When U2 hits the Southland with an Oct. 25 date at the Rose Bowl, it will be the venue's largest ever attendance for a concert, with 96,000 fans expected to descend upon Pasadena. It will be the band's second-to-last North American date on the 2009 leg of its 360 Tour, a trek that Billboard projects will bring in $112 million.

The aforementioned is probably old news for those with tickets, as the Rose Bowl is aggressively encouraging concertgoers to secure parking arrangements in advance. While the venue is typically able to accommodate more than 20,000 spaces (22,380, to be exact), parking -- available at $25 per car, plus a $5 online service fee -- will sell out.

The Rose Bowl suggests fans arrive early and partake in its "Picnic in the Park" festivities, which will include live entertainment and all of the day's NFL action on various televisions, or to seek out shuttle information. U2 will bring in slightly more fans than January's annual Rose Bowl game, in which attendance tops off at a little more than 95,000 people.

By Claire Murphy, Herald.ie

U2's gruelling worldwide tour appears to be taking its toll on Bono -- as pictures from the Edge's Twitter page reveal.

The rock band are currently touring America and Canada as part of their 360 tour.

The Edge has been capturing life on the road with his digital camera and posting them online . The latest photos feature the bands travels through the US, including an appearance on US entertainment show Saturday Night Live at the Rockefeller Center.

The Irish rockers broke the attendance record at New Jersey's Giants Stadium before appearing in front of a television audience of millions on the popular TV programme.


By David Menconi, Raleigh News & Observer Staff Writer

U2 played its first-ever Raleigh show Saturday night, and it was a pretty spectacular affair. Here's the review; and be sure to check out this excellent photo gallery, shot by ace N&O photographer Travis Long.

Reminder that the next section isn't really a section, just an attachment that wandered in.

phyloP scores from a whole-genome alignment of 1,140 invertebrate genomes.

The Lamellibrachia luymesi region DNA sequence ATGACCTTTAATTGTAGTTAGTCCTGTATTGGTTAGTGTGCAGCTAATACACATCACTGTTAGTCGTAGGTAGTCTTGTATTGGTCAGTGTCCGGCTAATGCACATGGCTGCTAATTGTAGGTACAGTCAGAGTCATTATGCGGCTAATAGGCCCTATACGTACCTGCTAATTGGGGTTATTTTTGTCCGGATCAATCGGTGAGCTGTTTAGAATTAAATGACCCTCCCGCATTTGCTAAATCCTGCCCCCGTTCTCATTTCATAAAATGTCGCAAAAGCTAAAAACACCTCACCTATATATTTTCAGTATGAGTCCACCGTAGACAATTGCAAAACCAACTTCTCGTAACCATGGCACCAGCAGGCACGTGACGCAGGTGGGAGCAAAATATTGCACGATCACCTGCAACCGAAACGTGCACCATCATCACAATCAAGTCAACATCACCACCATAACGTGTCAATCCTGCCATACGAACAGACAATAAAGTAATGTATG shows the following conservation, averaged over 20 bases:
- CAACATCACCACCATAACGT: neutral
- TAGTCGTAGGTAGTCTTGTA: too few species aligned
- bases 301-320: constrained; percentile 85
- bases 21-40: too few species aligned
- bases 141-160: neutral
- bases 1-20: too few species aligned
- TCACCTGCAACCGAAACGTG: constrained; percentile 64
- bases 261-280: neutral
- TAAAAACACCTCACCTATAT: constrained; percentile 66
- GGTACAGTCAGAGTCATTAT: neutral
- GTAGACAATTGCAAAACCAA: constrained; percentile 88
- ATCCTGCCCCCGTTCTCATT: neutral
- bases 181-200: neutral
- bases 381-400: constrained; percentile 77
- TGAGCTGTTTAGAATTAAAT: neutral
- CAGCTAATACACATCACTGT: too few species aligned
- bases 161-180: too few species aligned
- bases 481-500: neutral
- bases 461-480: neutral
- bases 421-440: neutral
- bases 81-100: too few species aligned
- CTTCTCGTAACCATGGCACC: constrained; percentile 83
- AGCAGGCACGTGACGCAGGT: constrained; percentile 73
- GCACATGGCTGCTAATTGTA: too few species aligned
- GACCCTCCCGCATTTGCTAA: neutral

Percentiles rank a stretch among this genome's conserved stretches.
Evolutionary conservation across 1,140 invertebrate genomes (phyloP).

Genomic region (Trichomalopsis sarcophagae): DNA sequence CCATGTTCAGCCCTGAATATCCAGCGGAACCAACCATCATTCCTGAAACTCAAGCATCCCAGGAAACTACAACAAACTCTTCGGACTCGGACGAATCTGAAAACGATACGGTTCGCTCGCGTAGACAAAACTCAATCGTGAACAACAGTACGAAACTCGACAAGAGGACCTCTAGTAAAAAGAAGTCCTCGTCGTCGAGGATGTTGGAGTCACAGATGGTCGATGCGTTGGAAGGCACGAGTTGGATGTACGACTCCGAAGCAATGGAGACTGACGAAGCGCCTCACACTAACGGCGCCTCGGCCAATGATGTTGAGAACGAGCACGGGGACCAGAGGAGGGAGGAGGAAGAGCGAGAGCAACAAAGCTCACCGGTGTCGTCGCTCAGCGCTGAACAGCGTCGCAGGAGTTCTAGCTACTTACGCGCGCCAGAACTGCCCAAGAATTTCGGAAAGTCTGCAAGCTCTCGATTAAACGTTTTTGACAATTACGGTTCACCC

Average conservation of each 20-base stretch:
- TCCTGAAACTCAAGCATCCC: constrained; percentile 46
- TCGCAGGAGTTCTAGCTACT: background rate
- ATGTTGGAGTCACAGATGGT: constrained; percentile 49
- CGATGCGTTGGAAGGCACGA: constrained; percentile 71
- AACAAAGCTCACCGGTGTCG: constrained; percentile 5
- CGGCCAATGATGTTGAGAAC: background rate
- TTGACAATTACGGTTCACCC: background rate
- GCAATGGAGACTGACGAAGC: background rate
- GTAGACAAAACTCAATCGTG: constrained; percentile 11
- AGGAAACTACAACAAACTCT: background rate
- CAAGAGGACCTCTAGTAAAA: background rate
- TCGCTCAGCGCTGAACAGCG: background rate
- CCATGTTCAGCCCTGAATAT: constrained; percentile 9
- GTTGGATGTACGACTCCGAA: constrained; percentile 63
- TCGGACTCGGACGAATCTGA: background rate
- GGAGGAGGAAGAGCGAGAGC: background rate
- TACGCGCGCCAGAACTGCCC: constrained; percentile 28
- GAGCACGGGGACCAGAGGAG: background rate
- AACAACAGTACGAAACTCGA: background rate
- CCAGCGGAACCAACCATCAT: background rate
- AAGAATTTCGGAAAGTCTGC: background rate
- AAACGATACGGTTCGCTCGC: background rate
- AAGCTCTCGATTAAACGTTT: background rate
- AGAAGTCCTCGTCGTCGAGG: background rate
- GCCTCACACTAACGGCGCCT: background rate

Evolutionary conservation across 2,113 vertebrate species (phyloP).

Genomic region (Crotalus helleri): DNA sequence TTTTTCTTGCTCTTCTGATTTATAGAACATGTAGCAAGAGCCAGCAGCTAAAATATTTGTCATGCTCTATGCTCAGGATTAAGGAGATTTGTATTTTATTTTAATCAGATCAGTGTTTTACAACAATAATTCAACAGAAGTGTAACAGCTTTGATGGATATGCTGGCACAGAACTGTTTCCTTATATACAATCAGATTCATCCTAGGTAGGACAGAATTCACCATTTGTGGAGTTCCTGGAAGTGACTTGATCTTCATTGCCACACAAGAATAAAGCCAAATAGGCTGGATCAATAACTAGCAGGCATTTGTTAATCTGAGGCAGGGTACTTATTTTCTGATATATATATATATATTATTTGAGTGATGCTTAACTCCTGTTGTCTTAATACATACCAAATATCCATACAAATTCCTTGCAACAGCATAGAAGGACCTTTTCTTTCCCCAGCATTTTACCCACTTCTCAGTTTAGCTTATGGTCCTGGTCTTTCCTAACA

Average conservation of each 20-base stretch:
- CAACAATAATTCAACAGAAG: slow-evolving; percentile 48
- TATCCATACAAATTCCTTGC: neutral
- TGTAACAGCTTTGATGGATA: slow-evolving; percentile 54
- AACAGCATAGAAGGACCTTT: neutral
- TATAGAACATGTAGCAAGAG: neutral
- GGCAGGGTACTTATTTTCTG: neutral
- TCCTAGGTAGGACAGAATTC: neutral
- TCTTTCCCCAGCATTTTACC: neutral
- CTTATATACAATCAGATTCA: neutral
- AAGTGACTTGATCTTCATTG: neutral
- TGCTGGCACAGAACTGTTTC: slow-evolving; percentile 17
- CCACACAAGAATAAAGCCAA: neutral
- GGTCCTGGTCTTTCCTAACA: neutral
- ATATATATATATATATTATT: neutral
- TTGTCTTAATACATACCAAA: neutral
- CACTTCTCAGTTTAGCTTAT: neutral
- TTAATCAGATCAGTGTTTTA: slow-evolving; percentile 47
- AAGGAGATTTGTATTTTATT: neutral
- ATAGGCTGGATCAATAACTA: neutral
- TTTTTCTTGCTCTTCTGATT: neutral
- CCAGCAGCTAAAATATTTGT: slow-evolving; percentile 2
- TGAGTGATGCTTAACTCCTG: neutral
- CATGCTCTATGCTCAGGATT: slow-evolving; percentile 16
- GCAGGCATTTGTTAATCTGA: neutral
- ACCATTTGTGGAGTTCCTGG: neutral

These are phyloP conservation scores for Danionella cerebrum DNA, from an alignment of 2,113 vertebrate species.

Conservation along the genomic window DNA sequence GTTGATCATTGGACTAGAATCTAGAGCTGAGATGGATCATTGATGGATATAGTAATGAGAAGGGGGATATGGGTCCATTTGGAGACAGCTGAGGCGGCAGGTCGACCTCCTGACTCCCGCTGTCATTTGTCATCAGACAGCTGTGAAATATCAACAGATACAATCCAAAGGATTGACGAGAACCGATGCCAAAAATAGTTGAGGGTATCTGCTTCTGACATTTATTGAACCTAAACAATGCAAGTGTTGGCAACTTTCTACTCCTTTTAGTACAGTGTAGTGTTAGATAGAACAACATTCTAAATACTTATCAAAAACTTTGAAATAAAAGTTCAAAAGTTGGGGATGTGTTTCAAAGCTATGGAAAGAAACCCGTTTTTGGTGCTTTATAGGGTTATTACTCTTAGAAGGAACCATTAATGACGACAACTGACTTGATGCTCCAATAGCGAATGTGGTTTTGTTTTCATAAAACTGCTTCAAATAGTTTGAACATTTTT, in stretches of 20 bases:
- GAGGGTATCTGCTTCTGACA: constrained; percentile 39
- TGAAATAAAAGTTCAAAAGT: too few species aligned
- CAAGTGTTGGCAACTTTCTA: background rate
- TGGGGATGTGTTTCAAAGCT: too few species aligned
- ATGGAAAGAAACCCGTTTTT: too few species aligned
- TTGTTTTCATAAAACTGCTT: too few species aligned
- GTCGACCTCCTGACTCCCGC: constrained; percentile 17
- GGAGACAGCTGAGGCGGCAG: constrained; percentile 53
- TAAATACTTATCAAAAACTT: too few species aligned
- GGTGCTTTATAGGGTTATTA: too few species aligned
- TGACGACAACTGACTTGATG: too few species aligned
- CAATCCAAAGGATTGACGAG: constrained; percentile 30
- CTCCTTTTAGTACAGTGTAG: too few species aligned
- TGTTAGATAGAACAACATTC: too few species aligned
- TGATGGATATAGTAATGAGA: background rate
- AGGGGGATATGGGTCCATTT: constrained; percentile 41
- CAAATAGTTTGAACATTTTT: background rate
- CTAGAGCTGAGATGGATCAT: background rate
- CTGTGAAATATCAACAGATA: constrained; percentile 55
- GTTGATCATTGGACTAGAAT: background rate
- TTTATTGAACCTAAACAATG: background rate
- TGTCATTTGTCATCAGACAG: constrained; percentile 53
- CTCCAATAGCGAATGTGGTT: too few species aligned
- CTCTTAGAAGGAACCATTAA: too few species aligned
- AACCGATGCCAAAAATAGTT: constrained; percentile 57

By David Menconi Staff writer

RALEIGH -- A few songs into U2's Saturday night show at Carter-Finley Stadium, Bono paused to survey his domain. And he addressed the packed house with the egomaniacal charm we've all come to know and love.

"We've got old songs, we've got new songs, we've got songs we can barely play," he cracked. "And we've got a spaceship!"

Yes, it was hard not to notice that. At a time when pretty much everything seems to be in contraction mode, U2 has rolled the dice with what has to be the most elaborately ginormous stage setup in rock history -- a huge claw-shaped beast that looked like a vertigo-inducing theme-park ride.


RALEIGH, N.C. -- Triangle businesses could drum up at least $4 million from Saturday night's U2 concert in Raleigh, according to the Greater Raleigh Convention and Visitors Bureau.

"This is an internationally known band, so the fact that they picked Raleigh over any other spot in North Carolina and made it one of their stops on the east coast, that's pretty phenomenal," said Loren Gold, executive vice president of the Greater Raleigh Convention and Visitors Bureau.

The Irish rock band performed at Carter-Finley Stadium on the latest stop of the band's 360° tour, which featured an enormous stage towering 90 feet in the air.

By Keith Upchurch, The Herald-Sun

DURHAM -- Natalie Baker flew 36 hours from her home in Melbourne, Australia, to Durham to indulge her two loves: the music of Irish rock band U2 and being with her U2 fan community.

She was one of dozens of ultra-devoted fans at this weekend's conference at N.C. Central University to explore the music, work and influence of U2.